Originally Posted: Nov 12, 2011
Last Updated: Nov 14, 2011
When someone tells you they are majoring in performing arts, it is unlikely that the first specialty that comes to mind is the bagpipes. For a Carnegie Mellon student, however, it isn’t so strange . . .
Carnegie Mellon is said to be the only university in the United States that offers a major in Bagpipe Studies. Over two decades ago, the University’s conservatory program began offering a Bachelor of Fine Arts degree in music performance, with a major in bagpipe, making it the first and only program of its kind. As if the Scottish terrier mascot and The Tartan school newspaper weren’t screaming Scottish roots already, a bagpipe major is sure to put the icing on the cake. Some say founder Andrew Carnegie, who at one time employed his own personal piper, had something to do with it.
Admission is highly selective for the bagpipe program at Carnegie Mellon, but that also means there is less competition for the bagpipe scholarship offered. Although many universities offer partial scholarships to those that play the bagpipes in their spare time, Carnegie Mellon is the only university in the United States to offer a full four-year scholarship specifically for a bagpipe major. In addition, the University also offers a need-based scholarship to the student, meaning, the scholarship winner will be awarded up to $7,000 a year for four years under the condition that they are pursuing a degree in Bagpipe Studies. Learning how to play the bagpipes is sounding a bit more tempting now isn’t it?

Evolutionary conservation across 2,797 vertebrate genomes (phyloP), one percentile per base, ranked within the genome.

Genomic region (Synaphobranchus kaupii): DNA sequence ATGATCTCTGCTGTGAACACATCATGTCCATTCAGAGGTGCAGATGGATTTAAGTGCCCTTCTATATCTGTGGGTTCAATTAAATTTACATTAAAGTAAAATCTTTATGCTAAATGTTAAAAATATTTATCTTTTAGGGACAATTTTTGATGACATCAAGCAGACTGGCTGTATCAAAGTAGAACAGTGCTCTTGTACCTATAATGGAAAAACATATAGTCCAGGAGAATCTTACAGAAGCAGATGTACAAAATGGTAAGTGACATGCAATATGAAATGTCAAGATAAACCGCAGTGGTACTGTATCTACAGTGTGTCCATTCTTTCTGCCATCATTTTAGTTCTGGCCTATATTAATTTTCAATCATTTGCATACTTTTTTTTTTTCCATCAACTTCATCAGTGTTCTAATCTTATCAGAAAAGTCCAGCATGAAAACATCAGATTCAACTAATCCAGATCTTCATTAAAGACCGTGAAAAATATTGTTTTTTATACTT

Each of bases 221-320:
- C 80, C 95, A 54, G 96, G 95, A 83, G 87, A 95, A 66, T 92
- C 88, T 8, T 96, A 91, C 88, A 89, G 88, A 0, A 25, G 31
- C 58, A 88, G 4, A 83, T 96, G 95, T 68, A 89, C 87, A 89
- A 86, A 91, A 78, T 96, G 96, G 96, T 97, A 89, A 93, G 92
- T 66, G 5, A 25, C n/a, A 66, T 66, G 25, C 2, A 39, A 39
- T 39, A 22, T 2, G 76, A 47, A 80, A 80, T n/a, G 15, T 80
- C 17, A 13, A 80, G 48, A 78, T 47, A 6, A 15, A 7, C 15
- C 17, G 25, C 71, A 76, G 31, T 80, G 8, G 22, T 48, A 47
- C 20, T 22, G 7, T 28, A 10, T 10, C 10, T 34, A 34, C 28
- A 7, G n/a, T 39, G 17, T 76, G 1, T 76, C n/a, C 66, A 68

However, the University’s generosity for recruitment hasn’t paid off too well. Today, there is only one student enrolled as a bagpipe major at Carnegie Mellon, and in over 20 years of its offering, only three students have completed the program. Maybe majoring in bagpipes isn’t as appealing as the University thought, but if you used to play, and you are looking for a great scholarship, dust off those bagpipes and give them a second chance! Read more about the only bagpipe major in this story at The Wall Street Journal.